More notably, throughout the book, a clear intertextuality between the Bible and Jeanette’s life has been rendered visible. Living in a religious family, Jeanette’s life is a religious one; her community is a religious community. In the beginning, she is raised to be a missionary and to serve the church. One finds a large number of biblical quotes and hymns in honour of God in the account of Jeanette’s life. Interestingly enough, the names of the chapters of Oranges Are Not the Only Fruit are the names of the first eight books of the Old Testament. This appropriation of the Bible to some extent relates to the life story of Jeanette. Just as the first five books of the Old Testament are about the law of the world, the first five chapters of Oranges Are Not the Only Fruit are also about the law of the world in which Jeanette lives in. It’s a world of cruelness and obedience. In this world, a father figure like God is absent, instead, the law is represented by a feminine figure, Jeanette’s mother. The last three chapters tell the dramatic changes in Jeanette’s life after her affair with Melanie is let out of the bag, just as the next three books of Joshua, Judges and Ruth narrate the history of Israel.The intertitles of Oranges Are Not the Only Fruit serve as the narrative thread of the book, with the narratives of the Bible serving as an interpretative framework for the story of Jeanette’s. Furthermore, these biblical stories render it possible to do an allegorical reading of Oranges Are Not the Only Fruit. Foucault, in The Order of Things: An Archaeology of the Human Sciences argues that all periods of history have certain underlying epistemological assumption.The Bible, in the case of this novel serves as an episteme or a pretext. It itself can be used as an allegory to interpret Oranges Are Not the Only Fruit.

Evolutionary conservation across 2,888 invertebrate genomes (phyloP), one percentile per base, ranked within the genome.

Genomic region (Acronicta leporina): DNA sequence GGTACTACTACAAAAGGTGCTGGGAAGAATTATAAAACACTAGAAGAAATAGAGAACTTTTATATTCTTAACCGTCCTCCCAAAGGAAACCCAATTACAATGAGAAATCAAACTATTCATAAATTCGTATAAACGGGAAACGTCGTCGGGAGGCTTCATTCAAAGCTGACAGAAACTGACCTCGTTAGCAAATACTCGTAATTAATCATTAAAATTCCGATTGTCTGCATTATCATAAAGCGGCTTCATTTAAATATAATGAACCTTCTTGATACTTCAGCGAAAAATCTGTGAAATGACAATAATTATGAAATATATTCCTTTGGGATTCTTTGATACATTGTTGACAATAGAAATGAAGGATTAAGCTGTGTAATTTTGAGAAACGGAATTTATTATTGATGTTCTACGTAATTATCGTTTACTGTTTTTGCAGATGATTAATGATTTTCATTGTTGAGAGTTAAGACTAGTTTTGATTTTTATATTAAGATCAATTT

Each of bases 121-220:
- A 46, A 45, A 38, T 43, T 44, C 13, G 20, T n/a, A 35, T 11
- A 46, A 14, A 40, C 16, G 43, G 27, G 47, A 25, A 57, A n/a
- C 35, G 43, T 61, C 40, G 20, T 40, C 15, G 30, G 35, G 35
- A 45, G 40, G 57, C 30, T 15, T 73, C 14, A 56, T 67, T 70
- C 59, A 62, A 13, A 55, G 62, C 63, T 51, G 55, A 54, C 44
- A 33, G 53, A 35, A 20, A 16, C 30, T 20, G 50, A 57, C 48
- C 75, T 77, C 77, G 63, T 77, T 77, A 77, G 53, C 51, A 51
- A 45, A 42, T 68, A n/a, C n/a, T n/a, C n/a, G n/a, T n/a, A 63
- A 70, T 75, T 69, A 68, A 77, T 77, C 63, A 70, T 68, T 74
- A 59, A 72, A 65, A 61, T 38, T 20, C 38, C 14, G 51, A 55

The implications that can be extracted from such an accumulation of narrative scales and the various interconnections that link them together with the suggestive power of apparently simple passages whose connotative richness adds different nuances to the overall purpose of the text, may allow for striking, unexpected readings of the novel that will depend on the reader’s capacity to decode the implicit information.

To discuss this element in greater depth, it is significant to notice how the whole plotline of Oranges Are Not the Only Fruit is constructed upon and driven by the religious belief of Christianity. Jeanette is adopted and raised to be a missionary in a Christian family. After her love affair with a girl is exposed to her mother and the church, she is forced to leave her family. Obviously there is an intertextual relationship between the Bible and Oranges Are Not the Only Fruit, the most conspicuous indication of which is provided by the table of contents of Oranges Are Not the Only Fruit: apart from the introduction, which serves as a preface to the fiction as a whole, its eight chapters are respectively named after the first eight books of the Old Testament, Genesis, Exodus, Leviticus, Numbers, Deuteronomy, Joshua, Judges, and Ruth. Besides, biblical stories and quotes are referred to repeatedly throughout the novel. These references to, or rather, appropriation of the Bible indicate not only the Christian environment where Jeanette lives, but also the development of her story through the history of Israel in the Bible.In this way, the laws of the Bible become the laws of Jeanette’s world. The history of the Israeli people implies the history of Jeanette, in that the Bible, as the exclusive moral guideline within her community, directly affects Jeanette’s personal life. Creating this intertextual relationship between Oranges Are Not the Only Fruit and the Bible, Winterson has placed her book against a more macro backdrop, equating an individual’s private history with the public history of a religious group, and hence attesting to her idea that all history is socially constructed.